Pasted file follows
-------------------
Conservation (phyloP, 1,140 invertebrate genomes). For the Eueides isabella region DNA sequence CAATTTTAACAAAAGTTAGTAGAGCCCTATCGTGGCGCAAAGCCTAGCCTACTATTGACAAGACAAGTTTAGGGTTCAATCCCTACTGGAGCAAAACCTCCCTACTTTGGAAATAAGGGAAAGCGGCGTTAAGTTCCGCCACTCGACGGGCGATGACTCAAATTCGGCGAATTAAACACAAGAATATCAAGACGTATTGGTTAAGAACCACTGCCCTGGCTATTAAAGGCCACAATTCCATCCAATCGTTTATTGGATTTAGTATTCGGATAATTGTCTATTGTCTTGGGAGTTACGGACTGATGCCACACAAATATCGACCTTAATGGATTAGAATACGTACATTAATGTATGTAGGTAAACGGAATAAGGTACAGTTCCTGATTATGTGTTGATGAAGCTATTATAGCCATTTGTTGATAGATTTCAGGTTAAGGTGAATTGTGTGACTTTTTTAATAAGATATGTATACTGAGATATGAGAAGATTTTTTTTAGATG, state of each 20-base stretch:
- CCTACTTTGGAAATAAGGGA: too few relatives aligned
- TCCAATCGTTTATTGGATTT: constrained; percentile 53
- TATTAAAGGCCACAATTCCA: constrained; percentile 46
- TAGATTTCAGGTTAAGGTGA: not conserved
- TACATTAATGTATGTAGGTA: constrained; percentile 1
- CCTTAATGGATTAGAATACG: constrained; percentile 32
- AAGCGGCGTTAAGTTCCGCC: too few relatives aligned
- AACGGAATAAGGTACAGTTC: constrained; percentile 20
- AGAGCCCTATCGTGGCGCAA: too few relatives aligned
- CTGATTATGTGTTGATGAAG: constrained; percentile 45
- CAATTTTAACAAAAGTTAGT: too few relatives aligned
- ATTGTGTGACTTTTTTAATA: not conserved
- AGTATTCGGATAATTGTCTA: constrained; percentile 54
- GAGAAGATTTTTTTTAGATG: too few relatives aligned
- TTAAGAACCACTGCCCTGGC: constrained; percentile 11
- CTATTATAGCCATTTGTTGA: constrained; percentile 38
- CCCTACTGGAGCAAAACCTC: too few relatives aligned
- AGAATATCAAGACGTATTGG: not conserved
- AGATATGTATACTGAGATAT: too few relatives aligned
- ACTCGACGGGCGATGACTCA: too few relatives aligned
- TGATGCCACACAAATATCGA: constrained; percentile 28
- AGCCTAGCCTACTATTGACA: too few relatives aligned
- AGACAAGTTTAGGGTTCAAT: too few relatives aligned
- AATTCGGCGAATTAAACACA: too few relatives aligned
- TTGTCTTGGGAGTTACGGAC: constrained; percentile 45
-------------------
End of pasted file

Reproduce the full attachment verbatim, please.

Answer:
Conservation (phyloP, 1,140 invertebrate genomes). For the Eueides isabella region DNA sequence CAATTTTAACAAAAGTTAGTAGAGCCCTATCGTGGCGCAAAGCCTAGCCTACTATTGACAAGACAAGTTTAGGGTTCAATCCCTACTGGAGCAAAACCTCCCTACTTTGGAAATAAGGGAAAGCGGCGTTAAGTTCCGCCACTCGACGGGCGATGACTCAAATTCGGCGAATTAAACACAAGAATATCAAGACGTATTGGTTAAGAACCACTGCCCTGGCTATTAAAGGCCACAATTCCATCCAATCGTTTATTGGATTTAGTATTCGGATAATTGTCTATTGTCTTGGGAGTTACGGACTGATGCCACACAAATATCGACCTTAATGGATTAGAATACGTACATTAATGTATGTAGGTAAACGGAATAAGGTACAGTTCCTGATTATGTGTTGATGAAGCTATTATAGCCATTTGTTGATAGATTTCAGGTTAAGGTGAATTGTGTGACTTTTTTAATAAGATATGTATACTGAGATATGAGAAGATTTTTTTTAGATG, state of each 20-base stretch:
- CCTACTTTGGAAATAAGGGA: too few relatives aligned
- TCCAATCGTTTATTGGATTT: constrained; percentile 53
- TATTAAAGGCCACAATTCCA: constrained; percentile 46
- TAGATTTCAGGTTAAGGTGA: not conserved
- TACATTAATGTATGTAGGTA: constrained; percentile 1
- CCTTAATGGATTAGAATACG: constrained; percentile 32
- AAGCGGCGTTAAGTTCCGCC: too few relatives aligned
- AACGGAATAAGGTACAGTTC: constrained; percentile 20
- AGAGCCCTATCGTGGCGCAA: too few relatives aligned
- CTGATTATGTGTTGATGAAG: constrained; percentile 45
- CAATTTTAACAAAAGTTAGT: too few relatives aligned
- ATTGTGTGACTTTTTTAATA: not conserved
- AGTATTCGGATAATTGTCTA: constrained; percentile 54
- GAGAAGATTTTTTTTAGATG: too few relatives aligned
- TTAAGAACCACTGCCCTGGC: constrained; percentile 11
- CTATTATAGCCATTTGTTGA: constrained; percentile 38
- CCCTACTGGAGCAAAACCTC: too few relatives aligned
- AGAATATCAAGACGTATTGG: not conserved
- AGATATGTATACTGAGATAT: too few relatives aligned
- ACTCGACGGGCGATGACTCA: too few relatives aligned
- TGATGCCACACAAATATCGA: constrained; percentile 28
- AGCCTAGCCTACTATTGACA: too few relatives aligned
- AGACAAGTTTAGGGTTCAAT: too few relatives aligned
- AATTCGGCGAATTAAACACA: too few relatives aligned
- TTGTCTTGGGAGTTACGGAC: constrained; percentile 45